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The mother of a transgender teenage boy who committed suicide after being released early from a children’s hospital is suing that hospital for discriminating against her son.
Katharine Prescott took her 14-year-old son Kyler to Rady Children’s Hospital-San Diego in April 2015 for treatment of self-inflicted injuries. She claims that the hospital subsequently misgendered her son and discharged him well before the 72-hour mental screening and observation period — usually required for people who have attempted self-harm — had passed.
According to Prescott, Kyler had been subjected to transphobic harassment by his peers, which led him to self-harm. His mother, concerned, took him to get treatment for those injuries and for suicidal ideation at RCHSD. Even though the hospital was made aware that Kyler was a transgender boy — who had been out since age 13 and whose gender markers had been changed to male — the hospital staff continued to address Kyler as a girl.
Twenty-four hours after his admittance, and after several attempts by Prescott to correct the hospital staff’s behavior, the hospital’s psychiatrist determined that, despite serious mental health issues, Kyler should be released rather than remain for the full 72-hour observation period. Five weeks later, Kyler committed suicide.
“When my son was in despair, I entrusted Rady Children’s Hospital with his safety and wellbeing,” Prescott said in a statement. “Hospitals are supposed to be safe places that help people when they’re in need. Instead of recovering at the hospital, Kyler got worse because staff continued to traumatize him by repeatedly treating him as a girl and ignoring his serious health issues. It’s painful to speak out, but I want to make sure no other parent or child ever has to go through this again.”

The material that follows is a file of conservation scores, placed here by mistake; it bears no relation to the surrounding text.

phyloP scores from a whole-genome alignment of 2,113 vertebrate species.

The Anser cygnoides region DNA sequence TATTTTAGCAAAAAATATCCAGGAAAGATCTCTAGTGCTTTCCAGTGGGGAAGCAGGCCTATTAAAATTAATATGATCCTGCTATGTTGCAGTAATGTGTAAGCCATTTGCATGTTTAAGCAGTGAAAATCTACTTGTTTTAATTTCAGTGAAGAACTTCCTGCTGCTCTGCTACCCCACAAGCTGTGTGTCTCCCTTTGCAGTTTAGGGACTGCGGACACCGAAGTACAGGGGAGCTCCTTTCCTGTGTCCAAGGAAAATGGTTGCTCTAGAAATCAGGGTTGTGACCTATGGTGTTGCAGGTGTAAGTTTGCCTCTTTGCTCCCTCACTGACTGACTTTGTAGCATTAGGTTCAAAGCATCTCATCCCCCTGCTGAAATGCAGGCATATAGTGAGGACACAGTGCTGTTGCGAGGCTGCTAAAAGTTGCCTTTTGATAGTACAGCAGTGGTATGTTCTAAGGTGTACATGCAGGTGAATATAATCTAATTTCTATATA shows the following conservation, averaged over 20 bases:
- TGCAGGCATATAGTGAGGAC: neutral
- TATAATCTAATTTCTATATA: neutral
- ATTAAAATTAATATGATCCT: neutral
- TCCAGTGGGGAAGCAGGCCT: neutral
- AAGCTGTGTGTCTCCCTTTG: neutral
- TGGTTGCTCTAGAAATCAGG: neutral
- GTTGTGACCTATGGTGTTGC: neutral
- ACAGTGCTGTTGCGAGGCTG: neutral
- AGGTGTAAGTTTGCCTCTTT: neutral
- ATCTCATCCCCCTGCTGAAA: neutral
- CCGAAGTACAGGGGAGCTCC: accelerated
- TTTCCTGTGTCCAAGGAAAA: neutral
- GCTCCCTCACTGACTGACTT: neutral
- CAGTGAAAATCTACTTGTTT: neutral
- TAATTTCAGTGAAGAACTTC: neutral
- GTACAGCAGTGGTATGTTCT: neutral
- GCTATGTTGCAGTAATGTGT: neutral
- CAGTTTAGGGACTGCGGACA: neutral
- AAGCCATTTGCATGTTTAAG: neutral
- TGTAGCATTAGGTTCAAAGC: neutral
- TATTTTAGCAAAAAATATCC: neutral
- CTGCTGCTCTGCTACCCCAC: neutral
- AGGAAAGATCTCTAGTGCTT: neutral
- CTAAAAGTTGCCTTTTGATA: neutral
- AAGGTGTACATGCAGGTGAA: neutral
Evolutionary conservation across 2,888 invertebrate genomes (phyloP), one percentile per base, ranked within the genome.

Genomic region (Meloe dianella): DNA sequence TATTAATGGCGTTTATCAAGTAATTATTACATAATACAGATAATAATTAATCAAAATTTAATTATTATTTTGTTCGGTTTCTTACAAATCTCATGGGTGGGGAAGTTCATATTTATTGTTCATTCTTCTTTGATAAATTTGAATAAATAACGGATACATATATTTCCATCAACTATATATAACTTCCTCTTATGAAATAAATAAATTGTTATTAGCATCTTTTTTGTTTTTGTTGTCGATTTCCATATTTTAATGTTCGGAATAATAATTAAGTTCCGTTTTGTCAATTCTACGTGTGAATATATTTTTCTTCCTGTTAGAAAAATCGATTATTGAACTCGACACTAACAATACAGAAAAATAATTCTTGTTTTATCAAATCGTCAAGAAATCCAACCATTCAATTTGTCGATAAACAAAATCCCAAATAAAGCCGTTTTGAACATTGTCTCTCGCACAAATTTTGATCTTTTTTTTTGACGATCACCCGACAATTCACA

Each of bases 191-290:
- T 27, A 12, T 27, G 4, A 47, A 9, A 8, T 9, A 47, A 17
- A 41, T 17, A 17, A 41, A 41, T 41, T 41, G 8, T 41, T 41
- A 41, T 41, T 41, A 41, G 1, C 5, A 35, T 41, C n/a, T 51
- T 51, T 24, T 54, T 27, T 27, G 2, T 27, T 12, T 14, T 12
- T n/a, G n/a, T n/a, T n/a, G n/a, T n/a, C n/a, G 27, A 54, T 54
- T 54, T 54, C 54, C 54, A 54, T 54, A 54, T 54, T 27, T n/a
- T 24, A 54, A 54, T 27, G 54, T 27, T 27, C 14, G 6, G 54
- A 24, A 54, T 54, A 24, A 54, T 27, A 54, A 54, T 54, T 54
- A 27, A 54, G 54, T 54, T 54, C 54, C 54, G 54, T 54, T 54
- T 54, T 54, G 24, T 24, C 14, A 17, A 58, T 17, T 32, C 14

Prescott, who is being represented by the Transgender Law Center and the National Center for Lesbian Rights in her lawsuit, alleges that Rady Children’s Hospital violated both federal and California laws by discriminating against Kyler based on his sex (including his gender identity), and based on his disability. Prescott argues that the hospital engaged in unfair and deceptive business practices by claiming that it was experienced in treating transgender patients, which was not demonstrated by their treatment of Kyler.
In a press release, Transgender Law Center and the National Center for Lesbian Rights pointed out that when transgender children are unable to live consistently with their gender identity, they are more likely to experience depression and attempt self-harm, including suicide. The release also points out that transgender youth already experience depression, anxiety, self-harm and suicidal ideation at two to three times the rate of their cisgender peers.
“Deciding to admit your child for inpatient hospital care is one of the most difficult things a parent can face,” Amy Whelan, a senior staff attorney for the National Center for Lesbian Rights, said in a statement. “Hospitals have a great responsibility to provide care to all children who need it, and Rady utterly failed to do that in this case.”
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